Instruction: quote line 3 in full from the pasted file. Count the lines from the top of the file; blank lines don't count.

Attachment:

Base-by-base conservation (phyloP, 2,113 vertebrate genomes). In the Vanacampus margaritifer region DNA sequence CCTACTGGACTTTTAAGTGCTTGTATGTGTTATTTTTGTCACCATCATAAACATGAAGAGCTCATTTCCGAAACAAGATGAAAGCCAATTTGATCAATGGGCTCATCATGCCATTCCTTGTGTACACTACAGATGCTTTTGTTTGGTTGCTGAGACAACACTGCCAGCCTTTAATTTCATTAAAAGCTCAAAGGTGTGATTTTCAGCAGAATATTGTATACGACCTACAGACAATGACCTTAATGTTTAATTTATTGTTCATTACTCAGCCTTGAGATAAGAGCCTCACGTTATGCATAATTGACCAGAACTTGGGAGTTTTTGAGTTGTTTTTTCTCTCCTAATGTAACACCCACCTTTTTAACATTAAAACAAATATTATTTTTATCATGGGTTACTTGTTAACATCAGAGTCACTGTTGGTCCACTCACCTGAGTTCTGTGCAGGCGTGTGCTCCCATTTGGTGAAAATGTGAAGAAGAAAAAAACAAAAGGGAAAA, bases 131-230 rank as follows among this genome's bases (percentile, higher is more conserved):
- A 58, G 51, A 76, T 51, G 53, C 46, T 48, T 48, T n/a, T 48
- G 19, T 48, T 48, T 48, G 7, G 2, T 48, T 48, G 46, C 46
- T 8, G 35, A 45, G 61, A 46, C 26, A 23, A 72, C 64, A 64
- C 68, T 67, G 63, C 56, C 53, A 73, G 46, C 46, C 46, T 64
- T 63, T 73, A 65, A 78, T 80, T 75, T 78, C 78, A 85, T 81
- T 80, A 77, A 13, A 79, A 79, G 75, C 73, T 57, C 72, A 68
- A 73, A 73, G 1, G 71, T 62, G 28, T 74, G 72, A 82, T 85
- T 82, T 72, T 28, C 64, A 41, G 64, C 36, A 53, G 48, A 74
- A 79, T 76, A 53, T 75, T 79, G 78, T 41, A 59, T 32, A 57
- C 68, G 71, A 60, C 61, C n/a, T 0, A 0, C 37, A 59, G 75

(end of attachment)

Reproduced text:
- G 19, T 48, T 48, T 48, G 7, G 2, T 48, T 48, G 46, C 46